Palestinian prisoners' demands are just and legal

Bruno Cirelli
Aprile 20, 2017

Government officials have shown little interest in meeting the prisoners' demands, as Israeli Public Security Minister Gilad Erdan has said that prison officials will not negotiate with the striking prisoners.

The hunger strike is not simply about the rights of prisoners, it is about the rights of all Palestinians to live without occupation and its unlawful and cruel restrictions.

In response to the hunger strike, Barghouti has been moved to solitary confinement.

The April 16 piece - where the Times referred to Barghouti as a "Palestinian leader and parliamentarian" - was slammed by Israeli officials and Jewish leaders in the US and elsewhere.

Around 6,500 Palestinians are now detained by Israel for a range of offences and alleged crimes. "In spite of such treatment, we will not surrender to it".

"Calling Barghouti a "political leader" is like calling Assad a 'pediatrician, ' said Israeli Prime Minister Benjamin Netanyahu, referring to Syrian President Bashar al-Assad".

A day after convicted Palestinian terrorist Marwan Barghouti wrote a New York Times op-ed that omitted his crimes and terrorist organization membership and sparked scathing rebuke from the global community, the newspaper added a brief editor's note acknowledging the murder and terror-related convictions that led to his imprisonment.

Barghouti was arrested by Israel in April 2002 and charged in relation to suicide bombings and shooting attacks that claimed the lives of hundreds of Israeli civilians and soldiers, and wounded hundreds more.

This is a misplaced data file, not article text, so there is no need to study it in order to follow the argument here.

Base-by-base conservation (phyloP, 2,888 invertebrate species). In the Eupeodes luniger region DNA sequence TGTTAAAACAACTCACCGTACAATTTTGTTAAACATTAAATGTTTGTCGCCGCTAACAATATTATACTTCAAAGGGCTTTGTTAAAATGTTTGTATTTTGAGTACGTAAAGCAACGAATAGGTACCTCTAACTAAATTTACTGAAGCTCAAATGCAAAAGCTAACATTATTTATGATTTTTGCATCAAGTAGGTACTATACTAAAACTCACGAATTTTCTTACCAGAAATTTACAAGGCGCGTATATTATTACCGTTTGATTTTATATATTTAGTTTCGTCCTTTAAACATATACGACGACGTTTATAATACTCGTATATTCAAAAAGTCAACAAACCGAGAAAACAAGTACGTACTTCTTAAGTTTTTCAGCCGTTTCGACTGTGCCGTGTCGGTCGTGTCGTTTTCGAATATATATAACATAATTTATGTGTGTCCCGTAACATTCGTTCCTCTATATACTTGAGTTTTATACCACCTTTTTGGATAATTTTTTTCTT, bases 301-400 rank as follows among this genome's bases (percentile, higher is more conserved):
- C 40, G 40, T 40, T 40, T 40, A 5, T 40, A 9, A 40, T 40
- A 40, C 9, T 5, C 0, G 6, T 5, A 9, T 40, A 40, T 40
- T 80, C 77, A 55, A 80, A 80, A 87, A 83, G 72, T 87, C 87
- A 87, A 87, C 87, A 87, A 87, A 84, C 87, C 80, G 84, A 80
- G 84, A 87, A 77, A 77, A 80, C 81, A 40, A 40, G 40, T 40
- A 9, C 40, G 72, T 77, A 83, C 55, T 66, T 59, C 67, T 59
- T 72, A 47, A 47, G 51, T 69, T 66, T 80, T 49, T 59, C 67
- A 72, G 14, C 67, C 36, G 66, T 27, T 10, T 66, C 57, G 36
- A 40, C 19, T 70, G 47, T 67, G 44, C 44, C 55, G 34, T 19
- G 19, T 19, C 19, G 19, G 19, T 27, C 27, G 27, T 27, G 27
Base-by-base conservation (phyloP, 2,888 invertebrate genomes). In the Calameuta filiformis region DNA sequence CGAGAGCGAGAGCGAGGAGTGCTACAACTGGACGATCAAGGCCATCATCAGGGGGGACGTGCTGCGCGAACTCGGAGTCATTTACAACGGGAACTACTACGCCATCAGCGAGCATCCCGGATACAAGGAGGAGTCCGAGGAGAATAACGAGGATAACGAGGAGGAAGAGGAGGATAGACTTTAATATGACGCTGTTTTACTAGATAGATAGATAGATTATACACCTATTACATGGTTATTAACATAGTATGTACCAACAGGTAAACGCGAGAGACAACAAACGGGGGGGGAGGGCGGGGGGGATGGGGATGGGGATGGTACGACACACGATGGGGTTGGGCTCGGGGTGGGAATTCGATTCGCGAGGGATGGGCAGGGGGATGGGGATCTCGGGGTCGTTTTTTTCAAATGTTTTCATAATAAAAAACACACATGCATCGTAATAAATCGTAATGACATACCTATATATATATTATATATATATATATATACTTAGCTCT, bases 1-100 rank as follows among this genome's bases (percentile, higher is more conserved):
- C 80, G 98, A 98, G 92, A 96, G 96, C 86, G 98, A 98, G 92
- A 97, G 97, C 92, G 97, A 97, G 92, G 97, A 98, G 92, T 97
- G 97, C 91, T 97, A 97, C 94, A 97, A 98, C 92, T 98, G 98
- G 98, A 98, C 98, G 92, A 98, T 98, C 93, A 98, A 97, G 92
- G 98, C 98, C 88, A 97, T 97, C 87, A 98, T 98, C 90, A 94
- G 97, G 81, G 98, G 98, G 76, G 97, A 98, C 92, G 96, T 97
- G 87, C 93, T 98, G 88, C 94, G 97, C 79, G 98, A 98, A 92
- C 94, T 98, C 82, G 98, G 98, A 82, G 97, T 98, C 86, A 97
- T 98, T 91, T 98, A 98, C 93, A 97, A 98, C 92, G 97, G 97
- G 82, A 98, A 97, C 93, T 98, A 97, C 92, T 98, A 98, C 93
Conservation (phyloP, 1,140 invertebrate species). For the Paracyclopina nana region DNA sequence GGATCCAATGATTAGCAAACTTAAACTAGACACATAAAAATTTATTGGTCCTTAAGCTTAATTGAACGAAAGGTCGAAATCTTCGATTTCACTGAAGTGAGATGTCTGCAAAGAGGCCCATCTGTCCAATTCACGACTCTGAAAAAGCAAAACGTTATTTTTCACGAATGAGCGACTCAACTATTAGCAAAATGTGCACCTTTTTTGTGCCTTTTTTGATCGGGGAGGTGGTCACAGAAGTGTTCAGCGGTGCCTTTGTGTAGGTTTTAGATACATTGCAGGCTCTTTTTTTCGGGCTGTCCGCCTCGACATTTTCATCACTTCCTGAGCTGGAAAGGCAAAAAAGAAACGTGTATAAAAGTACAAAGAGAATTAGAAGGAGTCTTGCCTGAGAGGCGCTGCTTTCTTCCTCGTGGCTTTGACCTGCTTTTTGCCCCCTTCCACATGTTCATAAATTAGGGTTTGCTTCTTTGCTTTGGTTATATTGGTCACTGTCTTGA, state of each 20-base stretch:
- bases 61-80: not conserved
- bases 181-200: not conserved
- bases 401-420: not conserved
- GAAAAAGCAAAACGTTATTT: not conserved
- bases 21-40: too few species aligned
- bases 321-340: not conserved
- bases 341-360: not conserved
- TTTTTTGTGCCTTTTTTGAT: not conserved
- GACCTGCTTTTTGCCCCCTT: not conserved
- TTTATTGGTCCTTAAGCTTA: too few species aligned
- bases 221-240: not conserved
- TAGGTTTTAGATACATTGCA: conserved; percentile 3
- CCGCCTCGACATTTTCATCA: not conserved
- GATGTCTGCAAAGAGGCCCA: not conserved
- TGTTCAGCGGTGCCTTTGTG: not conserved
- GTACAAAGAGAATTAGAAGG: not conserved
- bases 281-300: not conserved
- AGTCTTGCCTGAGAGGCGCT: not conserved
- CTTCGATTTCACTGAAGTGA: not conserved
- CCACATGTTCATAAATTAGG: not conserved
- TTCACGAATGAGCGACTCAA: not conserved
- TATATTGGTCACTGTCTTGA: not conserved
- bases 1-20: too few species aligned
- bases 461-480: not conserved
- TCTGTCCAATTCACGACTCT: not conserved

In an updated editor's note, the Times wrote that Barghouti's op-ed "explained the writer's prison sentence but neglected to provide sufficient context by stating the offenses of which he was convicted".

In the latest reaction to a widely criticized decision by The New York Times to publish an op-ed by Palestinian terror chief Marwan Barghouti, without initially identifying him as a convicted killer, a former Israeli general detailed Barghouti's extensive terror connections and culpability for some of the deadliest attacks of the second Palestinian intifada.

Such harsh sentences are used as retaliatory tactics aimed at countering youth activism or as a means of retribution against older family members.

According to the Times, "a rash of readers" complained about the failure to include an explanation of why Barghouti was in prison.

The officials have also cracked down on the rank-and-file hunger strikers, some of whom are in administration detention without charges or trial, and said they do not negotiated with prisoners.

"We're not talking here about prisoners with serious stamina and personal discipline, as we saw with the administrative prisoners [who are detained without trial] who persevered with a 2012 hunger strike for 100 days or more, jeopardizing their lives", said the source.

The protest is a peaceful one, say the prisoners, a fight to improve deteriorating living conditions imposed by the Israeli Prison Service.

The head of the Palestinian Detainees' Committee Issa Qaraqe has reported that a Palestinian mother of four detainees, held by Israel and are participating in the hunger strike, has also started a hunger strike in solidarity with them and the rest of the detainees. The group of so-called Palestinian security prisoners is not unified or united around one leadership despite the image some try to convey.

The move is meant to pressure officials into furnishing prisoners with telephone access and better medical treatment and to meet other demands. The political divisions that plague the Palestinian public, and the tensions among the various factions within Fatah, the largest of the movements, are mirrored in the Palestinian prison population.

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